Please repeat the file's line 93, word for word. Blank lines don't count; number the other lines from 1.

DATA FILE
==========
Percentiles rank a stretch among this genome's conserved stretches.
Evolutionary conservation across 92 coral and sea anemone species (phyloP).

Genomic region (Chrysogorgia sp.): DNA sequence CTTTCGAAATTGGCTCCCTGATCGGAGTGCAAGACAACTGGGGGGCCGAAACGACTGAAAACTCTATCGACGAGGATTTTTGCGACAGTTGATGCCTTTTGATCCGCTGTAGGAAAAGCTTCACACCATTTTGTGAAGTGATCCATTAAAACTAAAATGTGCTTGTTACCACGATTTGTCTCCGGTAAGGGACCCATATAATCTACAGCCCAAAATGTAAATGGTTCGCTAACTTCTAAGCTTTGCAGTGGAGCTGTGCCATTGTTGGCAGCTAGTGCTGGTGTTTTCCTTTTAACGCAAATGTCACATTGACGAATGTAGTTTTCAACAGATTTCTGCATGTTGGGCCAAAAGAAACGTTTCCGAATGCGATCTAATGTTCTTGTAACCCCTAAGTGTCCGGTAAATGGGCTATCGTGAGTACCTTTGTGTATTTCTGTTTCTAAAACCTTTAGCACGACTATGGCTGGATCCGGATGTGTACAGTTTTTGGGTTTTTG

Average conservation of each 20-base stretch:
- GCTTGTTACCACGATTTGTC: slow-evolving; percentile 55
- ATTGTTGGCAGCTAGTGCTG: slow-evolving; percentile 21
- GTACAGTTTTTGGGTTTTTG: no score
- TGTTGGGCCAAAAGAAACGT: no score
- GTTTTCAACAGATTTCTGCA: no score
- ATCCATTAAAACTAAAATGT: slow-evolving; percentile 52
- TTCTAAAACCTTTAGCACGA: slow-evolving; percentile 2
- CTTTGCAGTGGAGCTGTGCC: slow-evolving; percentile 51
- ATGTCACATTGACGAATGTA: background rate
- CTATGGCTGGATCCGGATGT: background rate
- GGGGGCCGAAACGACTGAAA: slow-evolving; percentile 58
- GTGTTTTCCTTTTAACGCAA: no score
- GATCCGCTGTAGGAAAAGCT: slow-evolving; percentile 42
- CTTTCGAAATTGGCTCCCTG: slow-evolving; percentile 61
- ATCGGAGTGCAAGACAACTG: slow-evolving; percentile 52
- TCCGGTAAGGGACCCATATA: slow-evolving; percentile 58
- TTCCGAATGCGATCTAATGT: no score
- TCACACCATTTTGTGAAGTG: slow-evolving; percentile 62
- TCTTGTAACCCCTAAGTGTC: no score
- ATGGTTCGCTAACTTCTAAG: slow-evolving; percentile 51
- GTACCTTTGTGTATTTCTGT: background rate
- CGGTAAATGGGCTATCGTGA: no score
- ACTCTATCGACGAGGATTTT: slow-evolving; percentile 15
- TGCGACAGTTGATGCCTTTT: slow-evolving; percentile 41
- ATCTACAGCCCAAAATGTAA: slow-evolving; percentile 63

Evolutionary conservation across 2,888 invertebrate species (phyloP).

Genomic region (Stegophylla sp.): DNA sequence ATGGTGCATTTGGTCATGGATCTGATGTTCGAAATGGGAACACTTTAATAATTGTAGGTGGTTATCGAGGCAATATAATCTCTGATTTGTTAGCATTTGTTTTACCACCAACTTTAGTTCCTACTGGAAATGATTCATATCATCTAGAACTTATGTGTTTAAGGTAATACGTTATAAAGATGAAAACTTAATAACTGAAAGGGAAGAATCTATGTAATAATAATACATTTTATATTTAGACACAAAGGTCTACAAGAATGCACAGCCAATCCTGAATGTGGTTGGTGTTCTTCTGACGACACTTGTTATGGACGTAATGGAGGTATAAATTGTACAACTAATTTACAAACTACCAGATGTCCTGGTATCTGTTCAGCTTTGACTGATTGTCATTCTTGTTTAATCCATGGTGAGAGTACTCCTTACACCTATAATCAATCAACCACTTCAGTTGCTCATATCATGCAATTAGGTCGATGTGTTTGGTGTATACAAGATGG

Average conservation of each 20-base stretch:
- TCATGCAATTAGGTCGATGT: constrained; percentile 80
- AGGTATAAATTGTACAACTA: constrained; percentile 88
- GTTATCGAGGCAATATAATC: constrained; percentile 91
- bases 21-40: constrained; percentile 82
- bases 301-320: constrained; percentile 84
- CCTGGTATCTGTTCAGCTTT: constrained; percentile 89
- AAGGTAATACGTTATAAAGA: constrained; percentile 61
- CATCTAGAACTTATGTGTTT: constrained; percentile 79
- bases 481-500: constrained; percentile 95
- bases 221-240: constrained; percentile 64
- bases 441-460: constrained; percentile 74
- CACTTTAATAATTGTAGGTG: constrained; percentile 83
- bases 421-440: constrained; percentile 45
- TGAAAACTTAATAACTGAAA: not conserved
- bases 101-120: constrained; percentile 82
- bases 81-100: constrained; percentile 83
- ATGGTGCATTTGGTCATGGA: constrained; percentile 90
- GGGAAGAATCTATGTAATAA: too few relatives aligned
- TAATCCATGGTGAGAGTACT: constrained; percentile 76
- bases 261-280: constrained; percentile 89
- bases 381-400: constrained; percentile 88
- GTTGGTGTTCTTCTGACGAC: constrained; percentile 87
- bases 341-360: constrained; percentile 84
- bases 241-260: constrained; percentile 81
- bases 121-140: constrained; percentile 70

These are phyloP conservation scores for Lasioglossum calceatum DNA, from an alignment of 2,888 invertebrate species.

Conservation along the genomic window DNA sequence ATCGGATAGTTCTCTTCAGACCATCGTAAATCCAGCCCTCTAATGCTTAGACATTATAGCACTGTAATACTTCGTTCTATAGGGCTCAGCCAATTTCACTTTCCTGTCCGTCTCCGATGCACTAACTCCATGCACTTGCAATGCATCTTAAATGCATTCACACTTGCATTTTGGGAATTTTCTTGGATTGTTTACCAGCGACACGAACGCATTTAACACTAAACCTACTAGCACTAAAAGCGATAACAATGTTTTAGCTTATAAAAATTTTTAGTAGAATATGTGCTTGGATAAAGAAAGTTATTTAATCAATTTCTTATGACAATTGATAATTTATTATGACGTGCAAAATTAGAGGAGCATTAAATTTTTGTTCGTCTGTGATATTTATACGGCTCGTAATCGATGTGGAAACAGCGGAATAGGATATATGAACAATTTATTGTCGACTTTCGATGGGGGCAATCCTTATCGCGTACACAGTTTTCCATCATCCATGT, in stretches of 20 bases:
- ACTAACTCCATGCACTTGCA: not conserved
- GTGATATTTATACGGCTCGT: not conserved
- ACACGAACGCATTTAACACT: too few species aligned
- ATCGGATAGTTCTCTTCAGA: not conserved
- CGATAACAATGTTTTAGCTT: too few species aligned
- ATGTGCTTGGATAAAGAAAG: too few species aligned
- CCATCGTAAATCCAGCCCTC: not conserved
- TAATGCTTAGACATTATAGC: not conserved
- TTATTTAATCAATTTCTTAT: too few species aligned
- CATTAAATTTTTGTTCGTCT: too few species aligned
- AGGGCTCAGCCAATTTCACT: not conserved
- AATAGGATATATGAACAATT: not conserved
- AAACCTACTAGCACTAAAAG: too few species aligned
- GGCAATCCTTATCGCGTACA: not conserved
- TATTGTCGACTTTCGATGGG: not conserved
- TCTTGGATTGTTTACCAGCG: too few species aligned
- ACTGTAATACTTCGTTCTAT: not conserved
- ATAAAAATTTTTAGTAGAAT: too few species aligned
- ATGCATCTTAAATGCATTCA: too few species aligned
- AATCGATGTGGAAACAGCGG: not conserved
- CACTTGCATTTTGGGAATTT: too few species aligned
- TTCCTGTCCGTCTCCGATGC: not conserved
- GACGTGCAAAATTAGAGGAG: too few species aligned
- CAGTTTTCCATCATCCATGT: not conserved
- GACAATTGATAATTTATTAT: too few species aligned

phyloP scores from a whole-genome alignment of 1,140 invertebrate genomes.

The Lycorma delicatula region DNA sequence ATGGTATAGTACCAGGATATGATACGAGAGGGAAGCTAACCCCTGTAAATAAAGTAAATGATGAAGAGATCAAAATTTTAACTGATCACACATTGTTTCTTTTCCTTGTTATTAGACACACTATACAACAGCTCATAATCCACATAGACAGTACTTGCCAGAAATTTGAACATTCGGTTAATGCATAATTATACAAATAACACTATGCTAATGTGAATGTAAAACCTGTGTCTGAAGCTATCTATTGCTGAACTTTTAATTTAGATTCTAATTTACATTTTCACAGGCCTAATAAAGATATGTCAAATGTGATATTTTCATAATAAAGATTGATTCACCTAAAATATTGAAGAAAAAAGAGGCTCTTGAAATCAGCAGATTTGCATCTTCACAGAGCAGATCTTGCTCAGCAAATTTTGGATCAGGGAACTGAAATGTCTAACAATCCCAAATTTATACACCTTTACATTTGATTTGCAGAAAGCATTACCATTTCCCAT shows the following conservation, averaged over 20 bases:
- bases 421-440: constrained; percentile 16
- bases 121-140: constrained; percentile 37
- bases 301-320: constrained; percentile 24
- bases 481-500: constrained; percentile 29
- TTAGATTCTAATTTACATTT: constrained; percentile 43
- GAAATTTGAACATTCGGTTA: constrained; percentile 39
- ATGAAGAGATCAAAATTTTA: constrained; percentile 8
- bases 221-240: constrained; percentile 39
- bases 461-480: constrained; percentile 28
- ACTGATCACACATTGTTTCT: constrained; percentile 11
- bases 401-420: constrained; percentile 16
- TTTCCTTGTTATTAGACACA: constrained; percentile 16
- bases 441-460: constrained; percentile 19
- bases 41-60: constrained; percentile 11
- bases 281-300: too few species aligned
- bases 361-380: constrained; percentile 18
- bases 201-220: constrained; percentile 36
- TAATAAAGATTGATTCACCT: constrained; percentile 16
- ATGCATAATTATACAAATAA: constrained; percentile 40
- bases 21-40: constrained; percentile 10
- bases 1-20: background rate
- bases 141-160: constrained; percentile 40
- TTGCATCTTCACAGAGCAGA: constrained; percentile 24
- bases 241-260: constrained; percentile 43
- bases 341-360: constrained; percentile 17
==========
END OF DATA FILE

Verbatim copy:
- ATGAAGAGATCAAAATTTTA: constrained; percentile 8